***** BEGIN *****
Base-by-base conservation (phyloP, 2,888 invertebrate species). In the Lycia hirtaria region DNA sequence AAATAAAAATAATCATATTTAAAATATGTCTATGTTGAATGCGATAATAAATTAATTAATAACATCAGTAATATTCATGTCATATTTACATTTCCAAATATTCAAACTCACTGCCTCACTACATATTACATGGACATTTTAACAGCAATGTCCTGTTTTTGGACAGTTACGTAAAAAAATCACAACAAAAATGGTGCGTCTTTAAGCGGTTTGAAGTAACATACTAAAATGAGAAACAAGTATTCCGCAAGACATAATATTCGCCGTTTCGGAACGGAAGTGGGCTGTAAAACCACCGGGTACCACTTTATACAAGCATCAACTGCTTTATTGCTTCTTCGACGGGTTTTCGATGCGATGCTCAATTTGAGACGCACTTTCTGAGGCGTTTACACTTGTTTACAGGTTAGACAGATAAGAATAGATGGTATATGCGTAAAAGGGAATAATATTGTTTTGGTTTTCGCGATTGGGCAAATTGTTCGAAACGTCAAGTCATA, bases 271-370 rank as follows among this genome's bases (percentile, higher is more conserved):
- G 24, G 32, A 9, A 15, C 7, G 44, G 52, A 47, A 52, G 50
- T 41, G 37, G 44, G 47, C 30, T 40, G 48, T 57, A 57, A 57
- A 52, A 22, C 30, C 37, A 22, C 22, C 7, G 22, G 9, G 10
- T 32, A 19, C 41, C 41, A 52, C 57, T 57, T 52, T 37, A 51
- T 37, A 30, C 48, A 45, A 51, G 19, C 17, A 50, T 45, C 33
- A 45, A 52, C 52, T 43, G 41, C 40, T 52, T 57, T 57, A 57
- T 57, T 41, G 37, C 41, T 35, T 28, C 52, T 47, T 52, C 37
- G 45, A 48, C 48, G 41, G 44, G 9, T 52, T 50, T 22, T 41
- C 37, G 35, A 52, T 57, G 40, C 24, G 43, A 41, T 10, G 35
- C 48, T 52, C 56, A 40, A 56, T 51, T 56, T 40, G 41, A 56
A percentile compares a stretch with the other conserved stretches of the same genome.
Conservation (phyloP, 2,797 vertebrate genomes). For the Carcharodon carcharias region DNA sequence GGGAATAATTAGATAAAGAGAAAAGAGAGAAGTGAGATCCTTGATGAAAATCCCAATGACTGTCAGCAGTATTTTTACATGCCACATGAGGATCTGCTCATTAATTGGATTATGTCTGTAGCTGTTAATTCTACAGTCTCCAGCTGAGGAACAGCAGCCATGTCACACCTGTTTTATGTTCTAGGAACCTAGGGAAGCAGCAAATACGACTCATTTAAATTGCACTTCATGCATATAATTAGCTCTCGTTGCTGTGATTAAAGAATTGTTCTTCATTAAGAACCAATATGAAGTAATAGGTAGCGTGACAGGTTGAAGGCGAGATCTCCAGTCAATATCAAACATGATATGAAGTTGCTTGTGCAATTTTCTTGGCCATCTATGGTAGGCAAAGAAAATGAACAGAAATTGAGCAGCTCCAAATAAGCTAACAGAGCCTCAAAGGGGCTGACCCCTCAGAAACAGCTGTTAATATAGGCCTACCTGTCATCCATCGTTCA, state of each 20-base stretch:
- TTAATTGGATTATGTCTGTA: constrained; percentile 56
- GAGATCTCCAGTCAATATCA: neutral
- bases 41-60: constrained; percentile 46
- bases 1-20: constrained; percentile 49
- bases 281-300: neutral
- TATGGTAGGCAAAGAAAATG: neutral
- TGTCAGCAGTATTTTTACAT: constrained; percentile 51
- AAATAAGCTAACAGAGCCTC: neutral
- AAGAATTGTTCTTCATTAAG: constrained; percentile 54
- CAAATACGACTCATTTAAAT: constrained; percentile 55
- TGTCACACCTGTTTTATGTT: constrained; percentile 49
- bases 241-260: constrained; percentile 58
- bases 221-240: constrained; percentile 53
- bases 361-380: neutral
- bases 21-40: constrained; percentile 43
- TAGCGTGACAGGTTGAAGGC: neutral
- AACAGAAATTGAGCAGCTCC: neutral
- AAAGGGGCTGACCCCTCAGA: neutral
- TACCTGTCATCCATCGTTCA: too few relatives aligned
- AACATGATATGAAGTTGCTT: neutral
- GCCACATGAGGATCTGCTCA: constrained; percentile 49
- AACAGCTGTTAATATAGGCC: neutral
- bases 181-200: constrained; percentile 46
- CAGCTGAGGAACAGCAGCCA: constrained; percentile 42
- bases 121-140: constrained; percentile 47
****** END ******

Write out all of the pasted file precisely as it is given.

Base-by-base conservation (phyloP, 2,888 invertebrate species). In the Lycia hirtaria region DNA sequence AAATAAAAATAATCATATTTAAAATATGTCTATGTTGAATGCGATAATAAATTAATTAATAACATCAGTAATATTCATGTCATATTTACATTTCCAAATATTCAAACTCACTGCCTCACTACATATTACATGGACATTTTAACAGCAATGTCCTGTTTTTGGACAGTTACGTAAAAAAATCACAACAAAAATGGTGCGTCTTTAAGCGGTTTGAAGTAACATACTAAAATGAGAAACAAGTATTCCGCAAGACATAATATTCGCCGTTTCGGAACGGAAGTGGGCTGTAAAACCACCGGGTACCACTTTATACAAGCATCAACTGCTTTATTGCTTCTTCGACGGGTTTTCGATGCGATGCTCAATTTGAGACGCACTTTCTGAGGCGTTTACACTTGTTTACAGGTTAGACAGATAAGAATAGATGGTATATGCGTAAAAGGGAATAATATTGTTTTGGTTTTCGCGATTGGGCAAATTGTTCGAAACGTCAAGTCATA, bases 271-370 rank as follows among this genome's bases (percentile, higher is more conserved):
- G 24, G 32, A 9, A 15, C 7, G 44, G 52, A 47, A 52, G 50
- T 41, G 37, G 44, G 47, C 30, T 40, G 48, T 57, A 57, A 57
- A 52, A 22, C 30, C 37, A 22, C 22, C 7, G 22, G 9, G 10
- T 32, A 19, C 41, C 41, A 52, C 57, T 57, T 52, T 37, A 51
- T 37, A 30, C 48, A 45, A 51, G 19, C 17, A 50, T 45, C 33
- A 45, A 52, C 52, T 43, G 41, C 40, T 52, T 57, T 57, A 57
- T 57, T 41, G 37, C 41, T 35, T 28, C 52, T 47, T 52, C 37
- G 45, A 48, C 48, G 41, G 44, G 9, T 52, T 50, T 22, T 41
- C 37, G 35, A 52, T 57, G 40, C 24, G 43, A 41, T 10, G 35
- C 48, T 52, C 56, A 40, A 56, T 51, T 56, T 40, G 41, A 56
A percentile compares a stretch with the other conserved stretches of the same genome.
Conservation (phyloP, 2,797 vertebrate genomes). For the Carcharodon carcharias region DNA sequence GGGAATAATTAGATAAAGAGAAAAGAGAGAAGTGAGATCCTTGATGAAAATCCCAATGACTGTCAGCAGTATTTTTACATGCCACATGAGGATCTGCTCATTAATTGGATTATGTCTGTAGCTGTTAATTCTACAGTCTCCAGCTGAGGAACAGCAGCCATGTCACACCTGTTTTATGTTCTAGGAACCTAGGGAAGCAGCAAATACGACTCATTTAAATTGCACTTCATGCATATAATTAGCTCTCGTTGCTGTGATTAAAGAATTGTTCTTCATTAAGAACCAATATGAAGTAATAGGTAGCGTGACAGGTTGAAGGCGAGATCTCCAGTCAATATCAAACATGATATGAAGTTGCTTGTGCAATTTTCTTGGCCATCTATGGTAGGCAAAGAAAATGAACAGAAATTGAGCAGCTCCAAATAAGCTAACAGAGCCTCAAAGGGGCTGACCCCTCAGAAACAGCTGTTAATATAGGCCTACCTGTCATCCATCGTTCA, state of each 20-base stretch:
- TTAATTGGATTATGTCTGTA: constrained; percentile 56
- GAGATCTCCAGTCAATATCA: neutral
- bases 41-60: constrained; percentile 46
- bases 1-20: constrained; percentile 49
- bases 281-300: neutral
- TATGGTAGGCAAAGAAAATG: neutral
- TGTCAGCAGTATTTTTACAT: constrained; percentile 51
- AAATAAGCTAACAGAGCCTC: neutral
- AAGAATTGTTCTTCATTAAG: constrained; percentile 54
- CAAATACGACTCATTTAAAT: constrained; percentile 55
- TGTCACACCTGTTTTATGTT: constrained; percentile 49
- bases 241-260: constrained; percentile 58
- bases 221-240: constrained; percentile 53
- bases 361-380: neutral
- bases 21-40: constrained; percentile 43
- TAGCGTGACAGGTTGAAGGC: neutral
- AACAGAAATTGAGCAGCTCC: neutral
- AAAGGGGCTGACCCCTCAGA: neutral
- TACCTGTCATCCATCGTTCA: too few relatives aligned
- AACATGATATGAAGTTGCTT: neutral
- GCCACATGAGGATCTGCTCA: constrained; percentile 49
- AACAGCTGTTAATATAGGCC: neutral
- bases 181-200: constrained; percentile 46
- CAGCTGAGGAACAGCAGCCA: constrained; percentile 42
- bases 121-140: constrained; percentile 47